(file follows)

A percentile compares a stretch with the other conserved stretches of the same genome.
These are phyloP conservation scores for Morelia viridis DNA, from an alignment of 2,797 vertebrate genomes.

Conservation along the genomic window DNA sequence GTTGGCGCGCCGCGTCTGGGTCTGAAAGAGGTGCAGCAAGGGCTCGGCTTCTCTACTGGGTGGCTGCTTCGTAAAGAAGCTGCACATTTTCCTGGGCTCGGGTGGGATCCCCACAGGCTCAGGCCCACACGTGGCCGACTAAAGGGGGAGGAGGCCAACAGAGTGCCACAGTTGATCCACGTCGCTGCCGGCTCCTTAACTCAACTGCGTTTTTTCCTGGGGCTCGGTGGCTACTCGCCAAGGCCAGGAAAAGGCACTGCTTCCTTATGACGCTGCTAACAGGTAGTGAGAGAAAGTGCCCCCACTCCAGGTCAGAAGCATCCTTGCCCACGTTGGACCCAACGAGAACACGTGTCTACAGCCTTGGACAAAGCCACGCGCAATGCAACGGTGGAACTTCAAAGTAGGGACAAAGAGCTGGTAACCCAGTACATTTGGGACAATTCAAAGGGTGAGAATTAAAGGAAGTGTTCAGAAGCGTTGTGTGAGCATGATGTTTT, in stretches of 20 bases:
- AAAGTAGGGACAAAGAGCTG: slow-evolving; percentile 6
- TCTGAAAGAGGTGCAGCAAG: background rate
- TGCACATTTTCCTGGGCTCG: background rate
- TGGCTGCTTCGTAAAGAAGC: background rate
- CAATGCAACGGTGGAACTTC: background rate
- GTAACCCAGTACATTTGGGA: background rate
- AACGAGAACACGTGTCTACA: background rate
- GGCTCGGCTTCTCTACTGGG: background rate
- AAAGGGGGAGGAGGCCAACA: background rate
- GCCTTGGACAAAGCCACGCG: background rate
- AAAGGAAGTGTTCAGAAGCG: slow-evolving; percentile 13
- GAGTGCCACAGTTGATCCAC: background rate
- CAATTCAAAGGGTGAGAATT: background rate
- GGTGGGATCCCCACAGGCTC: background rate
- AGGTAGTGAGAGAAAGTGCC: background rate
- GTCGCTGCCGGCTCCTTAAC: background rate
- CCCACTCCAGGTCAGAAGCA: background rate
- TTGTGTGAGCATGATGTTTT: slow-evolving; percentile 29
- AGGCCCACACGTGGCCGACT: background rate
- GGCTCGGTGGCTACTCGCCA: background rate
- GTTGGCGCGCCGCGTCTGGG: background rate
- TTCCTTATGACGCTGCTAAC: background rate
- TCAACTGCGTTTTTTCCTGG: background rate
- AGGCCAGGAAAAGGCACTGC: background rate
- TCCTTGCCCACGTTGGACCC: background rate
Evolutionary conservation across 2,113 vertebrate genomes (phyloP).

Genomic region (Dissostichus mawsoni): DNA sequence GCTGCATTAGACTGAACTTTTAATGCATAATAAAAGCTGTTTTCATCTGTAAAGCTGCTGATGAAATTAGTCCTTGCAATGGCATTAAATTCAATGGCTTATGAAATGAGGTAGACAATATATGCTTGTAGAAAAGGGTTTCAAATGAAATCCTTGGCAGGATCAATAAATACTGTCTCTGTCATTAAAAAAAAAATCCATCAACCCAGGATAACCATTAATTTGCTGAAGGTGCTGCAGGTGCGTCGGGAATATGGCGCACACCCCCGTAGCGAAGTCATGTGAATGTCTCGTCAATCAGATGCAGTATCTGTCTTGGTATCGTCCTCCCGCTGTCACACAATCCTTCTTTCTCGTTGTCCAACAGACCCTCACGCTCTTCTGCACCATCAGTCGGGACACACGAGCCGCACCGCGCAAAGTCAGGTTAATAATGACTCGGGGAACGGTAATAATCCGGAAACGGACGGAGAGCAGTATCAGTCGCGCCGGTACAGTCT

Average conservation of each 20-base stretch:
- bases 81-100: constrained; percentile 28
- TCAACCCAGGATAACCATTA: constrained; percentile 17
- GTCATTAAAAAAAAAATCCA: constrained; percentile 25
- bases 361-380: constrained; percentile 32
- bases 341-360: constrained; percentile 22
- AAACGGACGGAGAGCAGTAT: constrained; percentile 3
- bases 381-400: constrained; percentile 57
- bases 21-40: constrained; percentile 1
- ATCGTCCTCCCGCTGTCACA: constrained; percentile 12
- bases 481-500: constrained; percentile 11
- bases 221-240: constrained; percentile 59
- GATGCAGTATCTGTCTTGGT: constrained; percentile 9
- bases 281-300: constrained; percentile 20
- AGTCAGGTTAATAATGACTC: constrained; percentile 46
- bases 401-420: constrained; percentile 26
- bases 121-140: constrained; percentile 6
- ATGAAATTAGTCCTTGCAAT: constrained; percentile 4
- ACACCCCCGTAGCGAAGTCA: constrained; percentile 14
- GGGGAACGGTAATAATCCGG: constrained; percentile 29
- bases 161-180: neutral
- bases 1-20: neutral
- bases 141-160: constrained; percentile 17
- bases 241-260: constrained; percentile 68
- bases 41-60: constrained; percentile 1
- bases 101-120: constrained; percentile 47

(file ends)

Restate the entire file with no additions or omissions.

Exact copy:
A percentile compares a stretch with the other conserved stretches of the same genome.
These are phyloP conservation scores for Morelia viridis DNA, from an alignment of 2,797 vertebrate genomes.

Conservation along the genomic window DNA sequence GTTGGCGCGCCGCGTCTGGGTCTGAAAGAGGTGCAGCAAGGGCTCGGCTTCTCTACTGGGTGGCTGCTTCGTAAAGAAGCTGCACATTTTCCTGGGCTCGGGTGGGATCCCCACAGGCTCAGGCCCACACGTGGCCGACTAAAGGGGGAGGAGGCCAACAGAGTGCCACAGTTGATCCACGTCGCTGCCGGCTCCTTAACTCAACTGCGTTTTTTCCTGGGGCTCGGTGGCTACTCGCCAAGGCCAGGAAAAGGCACTGCTTCCTTATGACGCTGCTAACAGGTAGTGAGAGAAAGTGCCCCCACTCCAGGTCAGAAGCATCCTTGCCCACGTTGGACCCAACGAGAACACGTGTCTACAGCCTTGGACAAAGCCACGCGCAATGCAACGGTGGAACTTCAAAGTAGGGACAAAGAGCTGGTAACCCAGTACATTTGGGACAATTCAAAGGGTGAGAATTAAAGGAAGTGTTCAGAAGCGTTGTGTGAGCATGATGTTTT, in stretches of 20 bases:
- AAAGTAGGGACAAAGAGCTG: slow-evolving; percentile 6
- TCTGAAAGAGGTGCAGCAAG: background rate
- TGCACATTTTCCTGGGCTCG: background rate
- TGGCTGCTTCGTAAAGAAGC: background rate
- CAATGCAACGGTGGAACTTC: background rate
- GTAACCCAGTACATTTGGGA: background rate
- AACGAGAACACGTGTCTACA: background rate
- GGCTCGGCTTCTCTACTGGG: background rate
- AAAGGGGGAGGAGGCCAACA: background rate
- GCCTTGGACAAAGCCACGCG: background rate
- AAAGGAAGTGTTCAGAAGCG: slow-evolving; percentile 13
- GAGTGCCACAGTTGATCCAC: background rate
- CAATTCAAAGGGTGAGAATT: background rate
- GGTGGGATCCCCACAGGCTC: background rate
- AGGTAGTGAGAGAAAGTGCC: background rate
- GTCGCTGCCGGCTCCTTAAC: background rate
- CCCACTCCAGGTCAGAAGCA: background rate
- TTGTGTGAGCATGATGTTTT: slow-evolving; percentile 29
- AGGCCCACACGTGGCCGACT: background rate
- GGCTCGGTGGCTACTCGCCA: background rate
- GTTGGCGCGCCGCGTCTGGG: background rate
- TTCCTTATGACGCTGCTAAC: background rate
- TCAACTGCGTTTTTTCCTGG: background rate
- AGGCCAGGAAAAGGCACTGC: background rate
- TCCTTGCCCACGTTGGACCC: background rate
Evolutionary conservation across 2,113 vertebrate genomes (phyloP).

Genomic region (Dissostichus mawsoni): DNA sequence GCTGCATTAGACTGAACTTTTAATGCATAATAAAAGCTGTTTTCATCTGTAAAGCTGCTGATGAAATTAGTCCTTGCAATGGCATTAAATTCAATGGCTTATGAAATGAGGTAGACAATATATGCTTGTAGAAAAGGGTTTCAAATGAAATCCTTGGCAGGATCAATAAATACTGTCTCTGTCATTAAAAAAAAAATCCATCAACCCAGGATAACCATTAATTTGCTGAAGGTGCTGCAGGTGCGTCGGGAATATGGCGCACACCCCCGTAGCGAAGTCATGTGAATGTCTCGTCAATCAGATGCAGTATCTGTCTTGGTATCGTCCTCCCGCTGTCACACAATCCTTCTTTCTCGTTGTCCAACAGACCCTCACGCTCTTCTGCACCATCAGTCGGGACACACGAGCCGCACCGCGCAAAGTCAGGTTAATAATGACTCGGGGAACGGTAATAATCCGGAAACGGACGGAGAGCAGTATCAGTCGCGCCGGTACAGTCT

Average conservation of each 20-base stretch:
- bases 81-100: constrained; percentile 28
- TCAACCCAGGATAACCATTA: constrained; percentile 17
- GTCATTAAAAAAAAAATCCA: constrained; percentile 25
- bases 361-380: constrained; percentile 32
- bases 341-360: constrained; percentile 22
- AAACGGACGGAGAGCAGTAT: constrained; percentile 3
- bases 381-400: constrained; percentile 57
- bases 21-40: constrained; percentile 1
- ATCGTCCTCCCGCTGTCACA: constrained; percentile 12
- bases 481-500: constrained; percentile 11
- bases 221-240: constrained; percentile 59
- GATGCAGTATCTGTCTTGGT: constrained; percentile 9
- bases 281-300: constrained; percentile 20
- AGTCAGGTTAATAATGACTC: constrained; percentile 46
- bases 401-420: constrained; percentile 26
- bases 121-140: constrained; percentile 6
- ATGAAATTAGTCCTTGCAAT: constrained; percentile 4
- ACACCCCCGTAGCGAAGTCA: constrained; percentile 14
- GGGGAACGGTAATAATCCGG: constrained; percentile 29
- bases 161-180: neutral
- bases 1-20: neutral
- bases 141-160: constrained; percentile 17
- bases 241-260: constrained; percentile 68
- bases 41-60: constrained; percentile 1
- bases 101-120: constrained; percentile 47